Samsung-Grandis spotlights MRAM potential, and NAND’s chokehold

August 3, 2011 – Korean semiconductor giant Samsung Electronics has acquired Grandis, a maker of spin-transfer torque random access memory (STT-RAM), a flavor of magnetic random-access memory (MRAM). Details were not disclosed about the deal, other than that it closed in July and covered "the full scope" of Grandis from technology and assets to HR, which will be folded into Samsung’s memory chip R&D operations.

Grandis was launched in 2002, backed by Applied Ventures (AMAT’s venture arm), Sevin Rosen Funds, Matrix Partners, Incubic, and Concept Ventures; industry reports suggest their backing to date has been around $15M. Top exec Farhad Tabrizi was Hynix’s VP of worldwide marketing; other top Grandis execs bring backgrounds from Hitachi Global Storage, IBM, Western Digital, and Micron. The company has received two phases of DARPA funding totaling $15M since 2008, and in late 2010 signed on with Notre Dame and others for another $10M DARPA project.

Still the next memory-in-waiting?

MRAM’s promise is for its nonvolatility, power efficiency, and operation at ultrahigh speeds, for applications requiring high-density memory, or lower power consumption (e.g. smart phones). It’s also touted for its scalability, beyond 32nm or whenever current memory technologies finally lose steam. (Renesas was an early Grandis partner, eyeing MRAM’s potential for 65nm devices back in 2005; Hynix did the same in 2008 looking at "beyond 40nm" process nodes.)

Unfortunately for them, current memory technologies have continued to scale well enough to keep next-gen memory technologies at bay. Intel famously said back in 2003 that NAND flash wouldn’t be able to scale past the 60nm node, and now it’s at 20nm and counting, Jim Handy from Objective Analysis told SST. Meanwhile, Toshiba/Sandisk reportedly has a 19nm device dubbed "1X," and another called "1Y" in the works that suggests there’s at least another node in the hopper, he said.

Ferroelectric memory was the heir-apparent next-gen memory many years ago. "Then it was MRAM, then PCM [phase-change memory], then MRAM again," Handy said. And ultimately the industry could devise something entirely new and different.

MRAM as an IP play?

Note that this deal comes just weeks after Toshiba and Hynix announced their own MRAM partnership, aiming to eventually create a joint venture for production and extend patent cross-licensing and product supplies — joining forces to minimize risk and accelerate MRAM’s pace toward commercialization. "MRAM is our next growth platform," stated Hynix CEO Oh Chul Kwon. Kiyoshi Kobayashi, president/CEO of Toshiba’s semiconductor and storage products company, added that they "will strongly promote initiatives in integration of storage solutions including MRAM, NAND, and HDD."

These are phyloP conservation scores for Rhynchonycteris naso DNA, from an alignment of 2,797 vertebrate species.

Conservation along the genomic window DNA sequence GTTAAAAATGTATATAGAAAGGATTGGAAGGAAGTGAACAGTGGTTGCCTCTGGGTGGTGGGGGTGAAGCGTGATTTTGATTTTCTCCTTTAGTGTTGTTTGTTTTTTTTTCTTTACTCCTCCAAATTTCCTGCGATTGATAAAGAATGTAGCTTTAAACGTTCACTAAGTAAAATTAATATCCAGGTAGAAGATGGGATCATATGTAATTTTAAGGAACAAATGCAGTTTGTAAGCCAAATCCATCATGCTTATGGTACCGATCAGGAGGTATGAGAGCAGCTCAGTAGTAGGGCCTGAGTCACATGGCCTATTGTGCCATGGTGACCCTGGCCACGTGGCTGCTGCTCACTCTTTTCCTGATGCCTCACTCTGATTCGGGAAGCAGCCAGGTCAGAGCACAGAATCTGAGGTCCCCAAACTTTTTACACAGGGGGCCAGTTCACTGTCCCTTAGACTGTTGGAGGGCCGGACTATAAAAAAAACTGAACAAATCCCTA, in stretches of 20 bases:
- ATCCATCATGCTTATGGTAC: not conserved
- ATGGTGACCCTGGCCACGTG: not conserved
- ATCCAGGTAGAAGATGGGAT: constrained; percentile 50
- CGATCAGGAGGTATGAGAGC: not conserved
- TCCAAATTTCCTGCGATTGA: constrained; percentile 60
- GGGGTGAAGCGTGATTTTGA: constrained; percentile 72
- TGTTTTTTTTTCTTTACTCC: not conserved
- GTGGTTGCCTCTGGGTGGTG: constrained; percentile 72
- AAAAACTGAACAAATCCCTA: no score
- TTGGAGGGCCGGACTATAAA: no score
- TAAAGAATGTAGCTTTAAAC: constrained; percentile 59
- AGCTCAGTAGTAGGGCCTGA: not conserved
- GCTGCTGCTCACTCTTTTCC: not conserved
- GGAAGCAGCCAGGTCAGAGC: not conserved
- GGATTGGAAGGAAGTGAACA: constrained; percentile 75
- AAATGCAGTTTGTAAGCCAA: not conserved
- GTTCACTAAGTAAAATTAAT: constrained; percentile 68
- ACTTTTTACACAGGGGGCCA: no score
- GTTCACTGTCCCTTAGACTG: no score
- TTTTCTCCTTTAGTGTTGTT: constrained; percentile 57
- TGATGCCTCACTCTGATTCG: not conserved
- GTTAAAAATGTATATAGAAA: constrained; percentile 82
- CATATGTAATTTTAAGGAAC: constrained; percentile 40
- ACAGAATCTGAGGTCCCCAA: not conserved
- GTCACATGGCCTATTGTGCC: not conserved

And maybe that’s all there is to this Samsung-Grandis deal: IP positioning. "We see this acquisition simply as a preemptive move by Samsung to secure potential IP and technology in the MRAM arena, and not necessary representing a significant move forward in bringing the technology to mass production," Michael Yang, principal analyst for memory and storage at IHS iSuppli, told SST.

Keep in mind that Samsung already has put its bet down on another new memory technology-for-whenever-NAND-gives-up: PCM (which it calls PRAM), and claims to be shipping actual devices. (IBM and industry/academia consortia recently touted improvements in PCM, and Numonyx/Micron, Samsung, and KAIST provided updates earlier this spring.) Buying Grandis suggests at least Samsung is covering its IP bases in next-gen memory tech, or perhaps even an outright change of strategic direction, Handy says.

Ultimately, NAND will dictate

But in the end, it all comes back to NAND flash’s scalability, as memory makers continue to push NAND flash further and further — and in more volumes at lower costs. "Nobody’s predicting when it’ll end," Handy said, and "none of [the next-gen memory technologies] stand a chance unless flash reaches scaling limit." Until the end is seen for NAND flash, next-gen memory won’t get the push it needs to prove manufacturing cost-competitiveness and achieve commercialization.

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